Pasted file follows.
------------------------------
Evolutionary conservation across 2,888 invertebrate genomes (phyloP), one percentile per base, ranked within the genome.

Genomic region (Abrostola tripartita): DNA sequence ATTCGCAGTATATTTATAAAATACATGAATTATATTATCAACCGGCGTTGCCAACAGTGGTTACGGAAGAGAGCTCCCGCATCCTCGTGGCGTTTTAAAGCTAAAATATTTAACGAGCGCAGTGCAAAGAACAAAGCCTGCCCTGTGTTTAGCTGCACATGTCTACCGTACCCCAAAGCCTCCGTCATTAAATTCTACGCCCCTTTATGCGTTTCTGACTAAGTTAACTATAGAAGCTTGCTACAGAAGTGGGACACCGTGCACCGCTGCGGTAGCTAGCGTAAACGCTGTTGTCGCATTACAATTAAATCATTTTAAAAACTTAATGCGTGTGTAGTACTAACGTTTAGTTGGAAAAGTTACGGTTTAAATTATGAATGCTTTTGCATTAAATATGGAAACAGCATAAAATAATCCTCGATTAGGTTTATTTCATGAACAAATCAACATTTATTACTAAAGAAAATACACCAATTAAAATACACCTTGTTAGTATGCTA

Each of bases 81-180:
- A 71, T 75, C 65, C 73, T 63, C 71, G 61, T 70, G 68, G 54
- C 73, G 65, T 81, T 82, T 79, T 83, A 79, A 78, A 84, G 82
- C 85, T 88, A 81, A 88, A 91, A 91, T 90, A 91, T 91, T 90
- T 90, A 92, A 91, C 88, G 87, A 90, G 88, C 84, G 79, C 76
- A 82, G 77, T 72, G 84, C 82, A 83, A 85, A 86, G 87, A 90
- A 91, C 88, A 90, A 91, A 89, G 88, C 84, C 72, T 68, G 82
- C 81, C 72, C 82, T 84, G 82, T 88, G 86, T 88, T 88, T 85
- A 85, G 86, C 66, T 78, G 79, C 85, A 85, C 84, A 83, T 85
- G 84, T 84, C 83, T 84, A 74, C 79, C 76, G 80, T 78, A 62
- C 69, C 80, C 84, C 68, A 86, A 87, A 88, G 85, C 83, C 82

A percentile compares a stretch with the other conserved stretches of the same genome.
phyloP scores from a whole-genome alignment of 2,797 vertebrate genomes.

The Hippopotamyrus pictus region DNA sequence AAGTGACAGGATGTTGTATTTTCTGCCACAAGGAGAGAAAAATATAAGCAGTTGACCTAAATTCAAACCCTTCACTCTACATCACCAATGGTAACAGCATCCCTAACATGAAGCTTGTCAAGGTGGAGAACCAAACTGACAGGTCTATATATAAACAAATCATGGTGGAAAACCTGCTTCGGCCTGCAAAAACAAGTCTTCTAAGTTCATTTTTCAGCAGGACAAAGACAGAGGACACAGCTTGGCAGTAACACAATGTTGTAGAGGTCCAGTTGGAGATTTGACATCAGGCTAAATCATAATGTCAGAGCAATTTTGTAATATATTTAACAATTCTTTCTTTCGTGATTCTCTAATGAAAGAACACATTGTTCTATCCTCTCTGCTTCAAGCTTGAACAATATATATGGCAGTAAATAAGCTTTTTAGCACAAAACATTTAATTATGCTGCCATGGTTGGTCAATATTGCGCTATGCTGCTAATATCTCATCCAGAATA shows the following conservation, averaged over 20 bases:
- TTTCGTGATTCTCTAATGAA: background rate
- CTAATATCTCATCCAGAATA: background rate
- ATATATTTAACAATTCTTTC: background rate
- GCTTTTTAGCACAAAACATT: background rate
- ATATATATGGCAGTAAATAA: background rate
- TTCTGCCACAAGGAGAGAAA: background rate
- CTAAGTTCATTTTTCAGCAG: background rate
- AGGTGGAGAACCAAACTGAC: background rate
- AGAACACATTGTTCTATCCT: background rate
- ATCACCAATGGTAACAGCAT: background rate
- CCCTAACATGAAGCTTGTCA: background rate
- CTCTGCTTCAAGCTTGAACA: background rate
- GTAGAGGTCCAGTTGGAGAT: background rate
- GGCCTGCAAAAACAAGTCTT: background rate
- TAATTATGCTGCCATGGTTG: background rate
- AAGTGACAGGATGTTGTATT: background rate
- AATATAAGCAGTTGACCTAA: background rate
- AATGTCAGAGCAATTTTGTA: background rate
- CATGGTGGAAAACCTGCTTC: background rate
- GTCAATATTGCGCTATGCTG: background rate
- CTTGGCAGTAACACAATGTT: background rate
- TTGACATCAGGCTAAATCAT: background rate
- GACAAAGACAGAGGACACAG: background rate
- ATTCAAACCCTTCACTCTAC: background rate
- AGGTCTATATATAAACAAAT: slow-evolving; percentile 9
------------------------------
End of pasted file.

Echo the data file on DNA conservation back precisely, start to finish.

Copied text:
Evolutionary conservation across 2,888 invertebrate genomes (phyloP), one percentile per base, ranked within the genome.

Genomic region (Abrostola tripartita): DNA sequence ATTCGCAGTATATTTATAAAATACATGAATTATATTATCAACCGGCGTTGCCAACAGTGGTTACGGAAGAGAGCTCCCGCATCCTCGTGGCGTTTTAAAGCTAAAATATTTAACGAGCGCAGTGCAAAGAACAAAGCCTGCCCTGTGTTTAGCTGCACATGTCTACCGTACCCCAAAGCCTCCGTCATTAAATTCTACGCCCCTTTATGCGTTTCTGACTAAGTTAACTATAGAAGCTTGCTACAGAAGTGGGACACCGTGCACCGCTGCGGTAGCTAGCGTAAACGCTGTTGTCGCATTACAATTAAATCATTTTAAAAACTTAATGCGTGTGTAGTACTAACGTTTAGTTGGAAAAGTTACGGTTTAAATTATGAATGCTTTTGCATTAAATATGGAAACAGCATAAAATAATCCTCGATTAGGTTTATTTCATGAACAAATCAACATTTATTACTAAAGAAAATACACCAATTAAAATACACCTTGTTAGTATGCTA

Each of bases 81-180:
- A 71, T 75, C 65, C 73, T 63, C 71, G 61, T 70, G 68, G 54
- C 73, G 65, T 81, T 82, T 79, T 83, A 79, A 78, A 84, G 82
- C 85, T 88, A 81, A 88, A 91, A 91, T 90, A 91, T 91, T 90
- T 90, A 92, A 91, C 88, G 87, A 90, G 88, C 84, G 79, C 76
- A 82, G 77, T 72, G 84, C 82, A 83, A 85, A 86, G 87, A 90
- A 91, C 88, A 90, A 91, A 89, G 88, C 84, C 72, T 68, G 82
- C 81, C 72, C 82, T 84, G 82, T 88, G 86, T 88, T 88, T 85
- A 85, G 86, C 66, T 78, G 79, C 85, A 85, C 84, A 83, T 85
- G 84, T 84, C 83, T 84, A 74, C 79, C 76, G 80, T 78, A 62
- C 69, C 80, C 84, C 68, A 86, A 87, A 88, G 85, C 83, C 82

A percentile compares a stretch with the other conserved stretches of the same genome.
phyloP scores from a whole-genome alignment of 2,797 vertebrate genomes.

The Hippopotamyrus pictus region DNA sequence AAGTGACAGGATGTTGTATTTTCTGCCACAAGGAGAGAAAAATATAAGCAGTTGACCTAAATTCAAACCCTTCACTCTACATCACCAATGGTAACAGCATCCCTAACATGAAGCTTGTCAAGGTGGAGAACCAAACTGACAGGTCTATATATAAACAAATCATGGTGGAAAACCTGCTTCGGCCTGCAAAAACAAGTCTTCTAAGTTCATTTTTCAGCAGGACAAAGACAGAGGACACAGCTTGGCAGTAACACAATGTTGTAGAGGTCCAGTTGGAGATTTGACATCAGGCTAAATCATAATGTCAGAGCAATTTTGTAATATATTTAACAATTCTTTCTTTCGTGATTCTCTAATGAAAGAACACATTGTTCTATCCTCTCTGCTTCAAGCTTGAACAATATATATGGCAGTAAATAAGCTTTTTAGCACAAAACATTTAATTATGCTGCCATGGTTGGTCAATATTGCGCTATGCTGCTAATATCTCATCCAGAATA shows the following conservation, averaged over 20 bases:
- TTTCGTGATTCTCTAATGAA: background rate
- CTAATATCTCATCCAGAATA: background rate
- ATATATTTAACAATTCTTTC: background rate
- GCTTTTTAGCACAAAACATT: background rate
- ATATATATGGCAGTAAATAA: background rate
- TTCTGCCACAAGGAGAGAAA: background rate
- CTAAGTTCATTTTTCAGCAG: background rate
- AGGTGGAGAACCAAACTGAC: background rate
- AGAACACATTGTTCTATCCT: background rate
- ATCACCAATGGTAACAGCAT: background rate
- CCCTAACATGAAGCTTGTCA: background rate
- CTCTGCTTCAAGCTTGAACA: background rate
- GTAGAGGTCCAGTTGGAGAT: background rate
- GGCCTGCAAAAACAAGTCTT: background rate
- TAATTATGCTGCCATGGTTG: background rate
- AAGTGACAGGATGTTGTATT: background rate
- AATATAAGCAGTTGACCTAA: background rate
- AATGTCAGAGCAATTTTGTA: background rate
- CATGGTGGAAAACCTGCTTC: background rate
- GTCAATATTGCGCTATGCTG: background rate
- CTTGGCAGTAACACAATGTT: background rate
- TTGACATCAGGCTAAATCAT: background rate
- GACAAAGACAGAGGACACAG: background rate
- ATTCAAACCCTTCACTCTAC: background rate
- AGGTCTATATATAAACAAAT: slow-evolving; percentile 9